Tuesday 31 July 2012
Day Six: Primitive tools
Necessity is the mother of invention, so I am told. In our case, the old adage rings true in more than one case on board. We are using very primitive means for the backup navigation, as well as very primitive home made lures for fishing.
Today I hauled out the sextant and dusted off the cobwebs gathered from our last sojourn. After some soul searching and scratching of the head, in addition to some revision work, I managed to take three sun sights in short succession. These reduced to lines of position within two or three cables from one another. This gave me the personal satisfaction that my previous experience have paid off and something useful stayed stuck. The closeness of the sightings confirmed my proficiency with the instrument. I took another set of sights hurriedly late this afternoon. These were not so accurate, but the two sets of sights and the calculations on distance sailed in between gave me a fix that differed from the GPS by only eleven nautical miles. Eleven nautical miles is still on the horizon from the boat, therefore accurate enough for the navigation required at present. We are far away from the coast and any little rocks that lurks in the middle of the ocean.
There is a cold front passing Cape Town today. We think that this cold front stole our trade winds. We are still motoring along with the genoa out in the gentle breeze, but going a lot slower than expected. Our prayers are for some trade winds to carry us on our voyage.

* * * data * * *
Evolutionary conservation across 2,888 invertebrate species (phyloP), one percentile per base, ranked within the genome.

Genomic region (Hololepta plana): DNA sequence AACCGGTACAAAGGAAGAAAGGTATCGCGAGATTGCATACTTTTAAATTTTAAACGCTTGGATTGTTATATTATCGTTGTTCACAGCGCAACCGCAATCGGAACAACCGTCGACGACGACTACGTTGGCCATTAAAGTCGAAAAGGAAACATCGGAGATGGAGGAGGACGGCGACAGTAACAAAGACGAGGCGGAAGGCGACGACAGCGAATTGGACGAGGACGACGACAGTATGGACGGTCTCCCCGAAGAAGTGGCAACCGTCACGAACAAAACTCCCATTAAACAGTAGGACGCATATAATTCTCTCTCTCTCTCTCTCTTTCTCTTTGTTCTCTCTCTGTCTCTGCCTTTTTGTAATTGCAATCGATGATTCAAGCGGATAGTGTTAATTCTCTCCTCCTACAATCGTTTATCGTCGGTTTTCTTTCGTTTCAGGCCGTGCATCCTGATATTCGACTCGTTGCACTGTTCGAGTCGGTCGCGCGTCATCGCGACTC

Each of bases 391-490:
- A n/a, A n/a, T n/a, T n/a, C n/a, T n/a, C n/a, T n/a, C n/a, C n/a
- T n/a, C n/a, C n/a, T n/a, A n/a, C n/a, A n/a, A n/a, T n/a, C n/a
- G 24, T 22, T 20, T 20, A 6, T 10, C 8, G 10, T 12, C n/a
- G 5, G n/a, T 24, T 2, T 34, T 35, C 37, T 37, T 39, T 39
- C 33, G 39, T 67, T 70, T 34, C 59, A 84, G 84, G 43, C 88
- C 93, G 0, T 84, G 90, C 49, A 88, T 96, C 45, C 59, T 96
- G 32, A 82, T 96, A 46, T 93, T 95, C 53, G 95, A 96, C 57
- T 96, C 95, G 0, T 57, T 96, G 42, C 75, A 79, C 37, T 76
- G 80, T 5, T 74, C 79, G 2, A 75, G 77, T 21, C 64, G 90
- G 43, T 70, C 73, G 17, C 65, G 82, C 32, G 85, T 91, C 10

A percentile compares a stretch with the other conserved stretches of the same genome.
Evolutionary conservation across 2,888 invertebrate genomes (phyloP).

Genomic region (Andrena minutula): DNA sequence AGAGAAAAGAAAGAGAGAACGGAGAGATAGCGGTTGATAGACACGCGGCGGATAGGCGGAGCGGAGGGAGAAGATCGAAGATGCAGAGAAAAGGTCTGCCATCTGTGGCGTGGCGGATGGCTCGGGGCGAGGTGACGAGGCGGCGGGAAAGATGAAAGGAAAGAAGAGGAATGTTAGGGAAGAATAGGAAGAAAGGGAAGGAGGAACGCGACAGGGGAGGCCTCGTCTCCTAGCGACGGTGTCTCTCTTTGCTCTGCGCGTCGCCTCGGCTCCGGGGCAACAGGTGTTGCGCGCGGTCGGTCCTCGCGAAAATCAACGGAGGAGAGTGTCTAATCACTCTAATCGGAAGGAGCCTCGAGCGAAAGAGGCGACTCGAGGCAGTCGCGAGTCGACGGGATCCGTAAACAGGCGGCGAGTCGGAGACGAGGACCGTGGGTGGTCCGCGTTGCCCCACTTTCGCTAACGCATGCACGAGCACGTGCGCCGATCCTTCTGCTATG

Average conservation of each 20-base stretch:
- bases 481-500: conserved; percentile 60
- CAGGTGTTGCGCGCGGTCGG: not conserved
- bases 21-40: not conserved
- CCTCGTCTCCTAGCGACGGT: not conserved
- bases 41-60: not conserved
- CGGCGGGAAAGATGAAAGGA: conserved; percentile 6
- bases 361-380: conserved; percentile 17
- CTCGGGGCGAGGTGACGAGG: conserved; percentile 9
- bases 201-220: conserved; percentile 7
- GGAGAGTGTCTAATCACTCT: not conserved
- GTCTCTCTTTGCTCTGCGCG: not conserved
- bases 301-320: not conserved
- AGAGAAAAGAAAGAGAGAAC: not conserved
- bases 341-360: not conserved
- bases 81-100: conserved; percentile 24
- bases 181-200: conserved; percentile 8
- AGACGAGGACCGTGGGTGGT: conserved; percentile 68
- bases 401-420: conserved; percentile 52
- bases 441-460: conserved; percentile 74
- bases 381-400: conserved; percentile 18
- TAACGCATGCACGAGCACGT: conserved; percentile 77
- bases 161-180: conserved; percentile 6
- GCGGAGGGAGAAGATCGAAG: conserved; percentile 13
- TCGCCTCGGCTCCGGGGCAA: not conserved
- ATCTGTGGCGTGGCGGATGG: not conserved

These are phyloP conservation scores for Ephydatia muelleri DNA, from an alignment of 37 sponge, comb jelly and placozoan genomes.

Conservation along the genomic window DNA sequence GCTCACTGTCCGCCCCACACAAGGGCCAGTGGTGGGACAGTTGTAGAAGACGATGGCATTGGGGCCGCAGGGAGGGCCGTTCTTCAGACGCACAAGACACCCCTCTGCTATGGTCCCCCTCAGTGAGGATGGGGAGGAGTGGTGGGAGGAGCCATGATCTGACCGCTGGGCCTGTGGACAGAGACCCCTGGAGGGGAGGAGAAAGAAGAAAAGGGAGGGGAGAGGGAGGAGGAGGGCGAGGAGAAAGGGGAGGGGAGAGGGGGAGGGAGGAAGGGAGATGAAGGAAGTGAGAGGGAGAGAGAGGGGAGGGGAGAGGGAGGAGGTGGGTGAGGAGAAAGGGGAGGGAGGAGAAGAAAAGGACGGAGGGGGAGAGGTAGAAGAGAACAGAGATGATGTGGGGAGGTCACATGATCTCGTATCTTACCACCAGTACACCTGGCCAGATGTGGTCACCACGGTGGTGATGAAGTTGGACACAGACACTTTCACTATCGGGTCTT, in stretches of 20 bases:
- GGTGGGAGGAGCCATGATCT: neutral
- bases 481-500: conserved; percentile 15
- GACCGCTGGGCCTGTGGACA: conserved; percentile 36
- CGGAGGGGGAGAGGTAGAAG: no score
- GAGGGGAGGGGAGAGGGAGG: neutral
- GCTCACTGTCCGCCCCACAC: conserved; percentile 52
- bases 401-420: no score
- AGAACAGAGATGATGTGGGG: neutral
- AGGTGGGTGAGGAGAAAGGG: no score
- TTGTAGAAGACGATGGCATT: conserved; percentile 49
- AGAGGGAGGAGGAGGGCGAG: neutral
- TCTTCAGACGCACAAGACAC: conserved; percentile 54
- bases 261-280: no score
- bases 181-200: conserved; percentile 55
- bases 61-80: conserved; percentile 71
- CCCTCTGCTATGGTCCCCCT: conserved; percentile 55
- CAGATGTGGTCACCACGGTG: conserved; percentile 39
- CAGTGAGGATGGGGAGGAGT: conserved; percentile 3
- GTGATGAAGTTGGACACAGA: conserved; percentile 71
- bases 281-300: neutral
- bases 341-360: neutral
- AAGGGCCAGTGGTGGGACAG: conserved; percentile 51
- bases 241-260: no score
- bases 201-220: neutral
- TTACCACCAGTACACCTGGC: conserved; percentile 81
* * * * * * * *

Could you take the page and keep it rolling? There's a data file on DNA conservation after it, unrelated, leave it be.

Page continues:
The other primitive thing that came to the forefront today was the success of the potato crisp packet lures. We had a significant success rate using these very simple and primitive lures. No less than two snoek were caught on these lures today, all going back in the water. We have enough stock of snoek in the freezer. Needless to say, the lures were destroyed after having to deal with the snoek's teeth. The repairs literally take only a minute, then the lure is back in the water. Luckily, there is no shortage of empty potato crisp packets on board.
The weather is warming, but the air is still crisp with the ambient temperature hovering around 19ºC. Along with the little wind that there is, we are still feeling a bit wintry.
We all took a shower today. This boat has means to warm the water when the motors are running, so the shower was quite refreshing. When the weather gets warmer, we shall be doing some serious washing of the clothes that we wore until today.
Authored by Johan Zietsman
Last updated on 2012-12-12